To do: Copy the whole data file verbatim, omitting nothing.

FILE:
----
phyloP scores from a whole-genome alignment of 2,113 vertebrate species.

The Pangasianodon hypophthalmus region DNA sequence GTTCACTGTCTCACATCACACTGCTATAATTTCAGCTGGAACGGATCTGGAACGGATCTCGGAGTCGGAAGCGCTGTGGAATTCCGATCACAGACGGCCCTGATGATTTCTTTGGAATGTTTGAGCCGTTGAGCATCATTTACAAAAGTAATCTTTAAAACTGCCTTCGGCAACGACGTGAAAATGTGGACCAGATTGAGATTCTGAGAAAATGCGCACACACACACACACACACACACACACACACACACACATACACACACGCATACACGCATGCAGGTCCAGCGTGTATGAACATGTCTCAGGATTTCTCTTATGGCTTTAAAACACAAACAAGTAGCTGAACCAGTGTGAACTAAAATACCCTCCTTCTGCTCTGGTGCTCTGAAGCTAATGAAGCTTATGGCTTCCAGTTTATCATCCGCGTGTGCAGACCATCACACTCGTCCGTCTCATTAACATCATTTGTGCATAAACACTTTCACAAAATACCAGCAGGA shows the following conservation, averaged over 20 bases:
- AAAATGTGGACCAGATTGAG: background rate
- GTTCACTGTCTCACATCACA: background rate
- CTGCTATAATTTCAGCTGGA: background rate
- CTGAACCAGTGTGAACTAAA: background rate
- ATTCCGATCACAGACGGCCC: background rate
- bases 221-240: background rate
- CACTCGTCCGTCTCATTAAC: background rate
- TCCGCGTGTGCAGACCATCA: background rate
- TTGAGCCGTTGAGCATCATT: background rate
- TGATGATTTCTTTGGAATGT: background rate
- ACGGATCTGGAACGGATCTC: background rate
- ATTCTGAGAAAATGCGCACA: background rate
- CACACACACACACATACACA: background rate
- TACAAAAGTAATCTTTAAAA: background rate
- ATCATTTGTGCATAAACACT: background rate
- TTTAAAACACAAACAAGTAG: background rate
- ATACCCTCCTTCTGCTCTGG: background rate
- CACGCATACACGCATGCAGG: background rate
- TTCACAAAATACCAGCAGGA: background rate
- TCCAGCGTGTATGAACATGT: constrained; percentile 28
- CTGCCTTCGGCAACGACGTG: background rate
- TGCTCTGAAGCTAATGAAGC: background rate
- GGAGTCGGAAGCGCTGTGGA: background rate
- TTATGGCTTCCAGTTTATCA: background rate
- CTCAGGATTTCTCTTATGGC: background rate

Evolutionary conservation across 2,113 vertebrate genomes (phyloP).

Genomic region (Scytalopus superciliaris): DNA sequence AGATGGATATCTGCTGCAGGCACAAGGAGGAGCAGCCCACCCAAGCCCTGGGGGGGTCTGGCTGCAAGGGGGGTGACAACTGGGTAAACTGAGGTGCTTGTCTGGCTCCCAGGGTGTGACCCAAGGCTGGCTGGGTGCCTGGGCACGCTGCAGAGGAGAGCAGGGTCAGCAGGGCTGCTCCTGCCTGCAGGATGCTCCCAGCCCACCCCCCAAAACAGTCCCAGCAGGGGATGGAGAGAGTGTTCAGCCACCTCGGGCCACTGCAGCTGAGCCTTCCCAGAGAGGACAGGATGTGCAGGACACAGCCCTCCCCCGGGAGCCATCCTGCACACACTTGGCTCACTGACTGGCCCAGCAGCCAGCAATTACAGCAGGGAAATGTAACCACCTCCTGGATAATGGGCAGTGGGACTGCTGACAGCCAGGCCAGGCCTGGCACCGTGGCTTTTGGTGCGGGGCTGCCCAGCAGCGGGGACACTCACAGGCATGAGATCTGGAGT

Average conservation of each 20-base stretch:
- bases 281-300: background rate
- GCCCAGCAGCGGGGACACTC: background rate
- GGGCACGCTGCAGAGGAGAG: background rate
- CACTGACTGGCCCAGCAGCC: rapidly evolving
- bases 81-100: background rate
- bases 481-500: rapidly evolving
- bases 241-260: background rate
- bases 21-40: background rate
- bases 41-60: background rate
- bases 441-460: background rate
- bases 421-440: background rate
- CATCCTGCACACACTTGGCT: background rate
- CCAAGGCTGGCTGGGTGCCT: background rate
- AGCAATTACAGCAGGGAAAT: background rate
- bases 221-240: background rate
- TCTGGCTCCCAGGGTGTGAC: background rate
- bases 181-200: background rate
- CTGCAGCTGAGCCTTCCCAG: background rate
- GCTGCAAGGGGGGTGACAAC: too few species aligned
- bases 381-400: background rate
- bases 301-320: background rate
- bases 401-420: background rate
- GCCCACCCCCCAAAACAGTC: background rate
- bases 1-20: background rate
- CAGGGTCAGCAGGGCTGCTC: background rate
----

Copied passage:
phyloP scores from a whole-genome alignment of 2,113 vertebrate species.

The Pangasianodon hypophthalmus region DNA sequence GTTCACTGTCTCACATCACACTGCTATAATTTCAGCTGGAACGGATCTGGAACGGATCTCGGAGTCGGAAGCGCTGTGGAATTCCGATCACAGACGGCCCTGATGATTTCTTTGGAATGTTTGAGCCGTTGAGCATCATTTACAAAAGTAATCTTTAAAACTGCCTTCGGCAACGACGTGAAAATGTGGACCAGATTGAGATTCTGAGAAAATGCGCACACACACACACACACACACACACACACACACACACATACACACACGCATACACGCATGCAGGTCCAGCGTGTATGAACATGTCTCAGGATTTCTCTTATGGCTTTAAAACACAAACAAGTAGCTGAACCAGTGTGAACTAAAATACCCTCCTTCTGCTCTGGTGCTCTGAAGCTAATGAAGCTTATGGCTTCCAGTTTATCATCCGCGTGTGCAGACCATCACACTCGTCCGTCTCATTAACATCATTTGTGCATAAACACTTTCACAAAATACCAGCAGGA shows the following conservation, averaged over 20 bases:
- AAAATGTGGACCAGATTGAG: background rate
- GTTCACTGTCTCACATCACA: background rate
- CTGCTATAATTTCAGCTGGA: background rate
- CTGAACCAGTGTGAACTAAA: background rate
- ATTCCGATCACAGACGGCCC: background rate
- bases 221-240: background rate
- CACTCGTCCGTCTCATTAAC: background rate
- TCCGCGTGTGCAGACCATCA: background rate
- TTGAGCCGTTGAGCATCATT: background rate
- TGATGATTTCTTTGGAATGT: background rate
- ACGGATCTGGAACGGATCTC: background rate
- ATTCTGAGAAAATGCGCACA: background rate
- CACACACACACACATACACA: background rate
- TACAAAAGTAATCTTTAAAA: background rate
- ATCATTTGTGCATAAACACT: background rate
- TTTAAAACACAAACAAGTAG: background rate
- ATACCCTCCTTCTGCTCTGG: background rate
- CACGCATACACGCATGCAGG: background rate
- TTCACAAAATACCAGCAGGA: background rate
- TCCAGCGTGTATGAACATGT: constrained; percentile 28
- CTGCCTTCGGCAACGACGTG: background rate
- TGCTCTGAAGCTAATGAAGC: background rate
- GGAGTCGGAAGCGCTGTGGA: background rate
- TTATGGCTTCCAGTTTATCA: background rate
- CTCAGGATTTCTCTTATGGC: background rate

Evolutionary conservation across 2,113 vertebrate genomes (phyloP).

Genomic region (Scytalopus superciliaris): DNA sequence AGATGGATATCTGCTGCAGGCACAAGGAGGAGCAGCCCACCCAAGCCCTGGGGGGGTCTGGCTGCAAGGGGGGTGACAACTGGGTAAACTGAGGTGCTTGTCTGGCTCCCAGGGTGTGACCCAAGGCTGGCTGGGTGCCTGGGCACGCTGCAGAGGAGAGCAGGGTCAGCAGGGCTGCTCCTGCCTGCAGGATGCTCCCAGCCCACCCCCCAAAACAGTCCCAGCAGGGGATGGAGAGAGTGTTCAGCCACCTCGGGCCACTGCAGCTGAGCCTTCCCAGAGAGGACAGGATGTGCAGGACACAGCCCTCCCCCGGGAGCCATCCTGCACACACTTGGCTCACTGACTGGCCCAGCAGCCAGCAATTACAGCAGGGAAATGTAACCACCTCCTGGATAATGGGCAGTGGGACTGCTGACAGCCAGGCCAGGCCTGGCACCGTGGCTTTTGGTGCGGGGCTGCCCAGCAGCGGGGACACTCACAGGCATGAGATCTGGAGT

Average conservation of each 20-base stretch:
- bases 281-300: background rate
- GCCCAGCAGCGGGGACACTC: background rate
- GGGCACGCTGCAGAGGAGAG: background rate
- CACTGACTGGCCCAGCAGCC: rapidly evolving
- bases 81-100: background rate
- bases 481-500: rapidly evolving
- bases 241-260: background rate
- bases 21-40: background rate
- bases 41-60: background rate
- bases 441-460: background rate
- bases 421-440: background rate
- CATCCTGCACACACTTGGCT: background rate
- CCAAGGCTGGCTGGGTGCCT: background rate
- AGCAATTACAGCAGGGAAAT: background rate
- bases 221-240: background rate
- TCTGGCTCCCAGGGTGTGAC: background rate
- bases 181-200: background rate
- CTGCAGCTGAGCCTTCCCAG: background rate
- GCTGCAAGGGGGGTGACAAC: too few species aligned
- bases 381-400: background rate
- bases 301-320: background rate
- bases 401-420: background rate
- GCCCACCCCCCAAAACAGTC: background rate
- bases 1-20: background rate
- CAGGGTCAGCAGGGCTGCTC: background rate